• A Balinese reader of Bali Update, Mr. Nengah Darmana, wrote to offer a local perspective:

"... after reading comments about whether Bali has recovered or not I think we are talking about the wrong subject here. To me we need to look at our self first as a Balinese. We need to be proactive in terms of policies to attract the visitors to come back to Bali. The Governor of Bali needs to make policies which are in the best interests of Bali, (e.g. security, clean up, free the beach areas from hawkers and look at the policies which will directly benefit local or small business). Today more tourists stay less than 7/10 days because of Airline's selfishness. These people will eat, drink, and arrange tours shop within the hotel areas - all profits going to the big end of town. These visitors will not bring much benefit to small businesses .We needs to attract more tourists who will stay more that one month then this will benefit local or small business and my Balinese brothers and sisters ... I hope the local government has the guts to say to the people in Jakarta, we need have a policy which benefit us first. If they charge $US 25 entry fee, fair enough, but they should be allowed to stay more than 1 month without visa requirements."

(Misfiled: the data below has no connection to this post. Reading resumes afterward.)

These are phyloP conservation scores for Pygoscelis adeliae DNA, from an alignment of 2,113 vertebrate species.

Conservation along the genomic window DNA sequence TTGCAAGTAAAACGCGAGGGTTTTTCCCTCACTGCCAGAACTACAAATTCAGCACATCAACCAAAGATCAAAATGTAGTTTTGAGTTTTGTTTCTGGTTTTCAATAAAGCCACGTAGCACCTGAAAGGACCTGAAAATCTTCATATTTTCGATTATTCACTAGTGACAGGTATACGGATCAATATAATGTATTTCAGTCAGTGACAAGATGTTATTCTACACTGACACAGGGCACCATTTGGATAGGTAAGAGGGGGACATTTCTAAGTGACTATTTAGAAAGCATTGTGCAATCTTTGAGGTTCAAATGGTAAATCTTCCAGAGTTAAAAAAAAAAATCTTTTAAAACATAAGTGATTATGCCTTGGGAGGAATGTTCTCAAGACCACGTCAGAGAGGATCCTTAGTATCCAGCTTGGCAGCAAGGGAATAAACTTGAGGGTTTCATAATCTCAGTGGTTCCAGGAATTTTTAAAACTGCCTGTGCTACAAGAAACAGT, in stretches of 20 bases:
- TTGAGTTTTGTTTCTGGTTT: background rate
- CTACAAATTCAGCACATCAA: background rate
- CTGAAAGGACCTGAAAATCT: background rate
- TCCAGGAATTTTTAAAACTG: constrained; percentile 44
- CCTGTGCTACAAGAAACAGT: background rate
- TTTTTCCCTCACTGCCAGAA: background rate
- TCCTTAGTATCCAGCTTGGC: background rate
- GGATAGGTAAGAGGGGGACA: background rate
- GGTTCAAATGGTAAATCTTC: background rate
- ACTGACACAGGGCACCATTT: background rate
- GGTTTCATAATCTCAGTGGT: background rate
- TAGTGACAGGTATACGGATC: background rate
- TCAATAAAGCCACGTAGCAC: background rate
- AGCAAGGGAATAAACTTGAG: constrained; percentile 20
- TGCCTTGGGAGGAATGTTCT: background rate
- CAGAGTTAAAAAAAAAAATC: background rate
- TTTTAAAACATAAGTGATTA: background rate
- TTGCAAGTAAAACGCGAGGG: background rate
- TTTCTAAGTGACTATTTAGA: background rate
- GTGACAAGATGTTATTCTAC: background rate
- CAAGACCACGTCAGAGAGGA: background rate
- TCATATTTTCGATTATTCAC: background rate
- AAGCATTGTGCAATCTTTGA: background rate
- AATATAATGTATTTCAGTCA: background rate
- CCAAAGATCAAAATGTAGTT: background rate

• Tara Caruto, wrote to say:

"I've noticed over the years that advertised packages to Bali are getting shorter and shorter. We used to go for a month, as we got older and busier that dropped to two weeks. Lately I have noticed advertisements for four night packages and wondered who would bother to go to Bali for four days. This is an extreme example but six nights is still really common. Maybe it comes back to the tour operators ... come on guys give us a bit more time."

Visa Process to be Simplified

Our coverage of promises from the immigration department to simplify the processing of visas on arrival [Visa Process to be Simplified] evoked readers to respond.

Repesse wrote to comment: